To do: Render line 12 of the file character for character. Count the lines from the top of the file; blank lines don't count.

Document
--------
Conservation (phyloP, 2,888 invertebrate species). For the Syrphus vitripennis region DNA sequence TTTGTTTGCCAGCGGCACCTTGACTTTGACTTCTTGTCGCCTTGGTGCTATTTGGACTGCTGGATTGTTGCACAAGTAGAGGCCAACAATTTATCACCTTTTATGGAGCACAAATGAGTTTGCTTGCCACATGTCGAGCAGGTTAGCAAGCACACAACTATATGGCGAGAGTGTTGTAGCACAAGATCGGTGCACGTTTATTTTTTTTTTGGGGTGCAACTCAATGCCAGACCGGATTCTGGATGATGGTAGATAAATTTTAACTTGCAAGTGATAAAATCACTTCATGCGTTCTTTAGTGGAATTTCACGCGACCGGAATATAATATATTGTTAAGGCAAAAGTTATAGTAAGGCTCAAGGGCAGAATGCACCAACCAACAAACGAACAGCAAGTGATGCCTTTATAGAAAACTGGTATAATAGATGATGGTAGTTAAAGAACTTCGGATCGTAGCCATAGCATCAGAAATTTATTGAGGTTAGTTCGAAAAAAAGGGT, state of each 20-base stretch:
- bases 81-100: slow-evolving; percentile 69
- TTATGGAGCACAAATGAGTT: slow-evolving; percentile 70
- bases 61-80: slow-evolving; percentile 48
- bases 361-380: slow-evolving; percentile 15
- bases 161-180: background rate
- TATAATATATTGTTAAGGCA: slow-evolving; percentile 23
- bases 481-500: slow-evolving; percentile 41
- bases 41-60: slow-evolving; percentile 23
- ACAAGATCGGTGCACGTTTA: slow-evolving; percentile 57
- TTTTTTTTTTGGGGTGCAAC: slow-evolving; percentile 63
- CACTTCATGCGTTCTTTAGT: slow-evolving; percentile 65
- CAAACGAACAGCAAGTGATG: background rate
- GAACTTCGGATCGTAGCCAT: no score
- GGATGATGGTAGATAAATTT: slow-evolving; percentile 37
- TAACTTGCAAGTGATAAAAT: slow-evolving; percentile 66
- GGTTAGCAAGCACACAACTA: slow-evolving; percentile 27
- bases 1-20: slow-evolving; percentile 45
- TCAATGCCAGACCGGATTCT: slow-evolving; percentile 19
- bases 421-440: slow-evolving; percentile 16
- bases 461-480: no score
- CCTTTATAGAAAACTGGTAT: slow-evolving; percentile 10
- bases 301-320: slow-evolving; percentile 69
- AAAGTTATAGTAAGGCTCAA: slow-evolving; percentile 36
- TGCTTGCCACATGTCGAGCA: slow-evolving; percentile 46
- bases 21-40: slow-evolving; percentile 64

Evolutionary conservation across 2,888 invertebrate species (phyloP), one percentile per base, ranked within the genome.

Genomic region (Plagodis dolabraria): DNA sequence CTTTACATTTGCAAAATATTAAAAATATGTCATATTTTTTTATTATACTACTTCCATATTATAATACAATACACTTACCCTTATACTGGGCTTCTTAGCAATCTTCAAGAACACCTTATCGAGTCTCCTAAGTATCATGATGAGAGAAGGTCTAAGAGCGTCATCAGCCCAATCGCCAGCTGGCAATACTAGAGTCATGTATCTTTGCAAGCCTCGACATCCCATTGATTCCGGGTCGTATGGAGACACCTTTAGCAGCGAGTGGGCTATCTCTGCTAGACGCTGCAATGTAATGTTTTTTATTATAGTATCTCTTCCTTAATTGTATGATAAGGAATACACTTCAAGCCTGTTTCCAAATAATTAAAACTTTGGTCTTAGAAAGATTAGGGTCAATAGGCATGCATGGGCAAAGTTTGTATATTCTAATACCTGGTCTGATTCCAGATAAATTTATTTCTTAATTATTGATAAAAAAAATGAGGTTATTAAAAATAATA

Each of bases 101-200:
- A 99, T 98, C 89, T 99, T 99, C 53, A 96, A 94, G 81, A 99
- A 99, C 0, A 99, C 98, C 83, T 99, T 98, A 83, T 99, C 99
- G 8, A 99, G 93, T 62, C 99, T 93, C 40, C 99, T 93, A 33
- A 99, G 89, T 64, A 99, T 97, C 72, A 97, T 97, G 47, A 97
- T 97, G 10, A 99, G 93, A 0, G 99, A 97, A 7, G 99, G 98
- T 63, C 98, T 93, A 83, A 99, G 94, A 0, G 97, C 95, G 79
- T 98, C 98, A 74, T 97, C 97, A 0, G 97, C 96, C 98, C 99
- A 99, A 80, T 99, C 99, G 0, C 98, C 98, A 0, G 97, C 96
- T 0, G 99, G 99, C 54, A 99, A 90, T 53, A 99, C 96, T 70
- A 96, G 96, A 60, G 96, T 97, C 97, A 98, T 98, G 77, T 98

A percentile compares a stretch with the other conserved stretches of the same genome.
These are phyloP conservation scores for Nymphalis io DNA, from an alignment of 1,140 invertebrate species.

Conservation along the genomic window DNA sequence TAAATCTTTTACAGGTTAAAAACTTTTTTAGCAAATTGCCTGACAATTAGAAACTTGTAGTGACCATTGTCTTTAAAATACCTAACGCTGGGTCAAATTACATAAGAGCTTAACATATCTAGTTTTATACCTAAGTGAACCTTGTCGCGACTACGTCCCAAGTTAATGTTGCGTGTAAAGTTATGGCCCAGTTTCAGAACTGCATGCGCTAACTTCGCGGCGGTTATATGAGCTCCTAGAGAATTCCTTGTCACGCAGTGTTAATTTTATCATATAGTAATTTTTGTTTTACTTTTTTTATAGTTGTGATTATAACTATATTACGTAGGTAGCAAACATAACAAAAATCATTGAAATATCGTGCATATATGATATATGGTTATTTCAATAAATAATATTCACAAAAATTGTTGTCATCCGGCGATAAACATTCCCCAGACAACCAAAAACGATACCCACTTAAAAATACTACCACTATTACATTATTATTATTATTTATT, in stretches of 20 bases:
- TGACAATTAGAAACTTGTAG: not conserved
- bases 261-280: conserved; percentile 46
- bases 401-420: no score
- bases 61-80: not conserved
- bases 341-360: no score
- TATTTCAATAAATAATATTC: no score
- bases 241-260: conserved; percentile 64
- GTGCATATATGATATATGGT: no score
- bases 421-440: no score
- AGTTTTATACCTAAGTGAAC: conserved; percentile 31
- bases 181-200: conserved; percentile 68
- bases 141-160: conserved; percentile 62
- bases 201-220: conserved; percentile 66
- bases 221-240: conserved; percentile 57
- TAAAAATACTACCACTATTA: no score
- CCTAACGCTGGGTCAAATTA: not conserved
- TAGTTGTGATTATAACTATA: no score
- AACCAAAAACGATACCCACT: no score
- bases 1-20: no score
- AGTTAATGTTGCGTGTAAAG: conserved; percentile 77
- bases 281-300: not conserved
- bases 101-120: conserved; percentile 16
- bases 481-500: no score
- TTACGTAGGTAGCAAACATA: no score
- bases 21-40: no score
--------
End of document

- CACTTCATGCGTTCTTTAGT: slow-evolving; percentile 65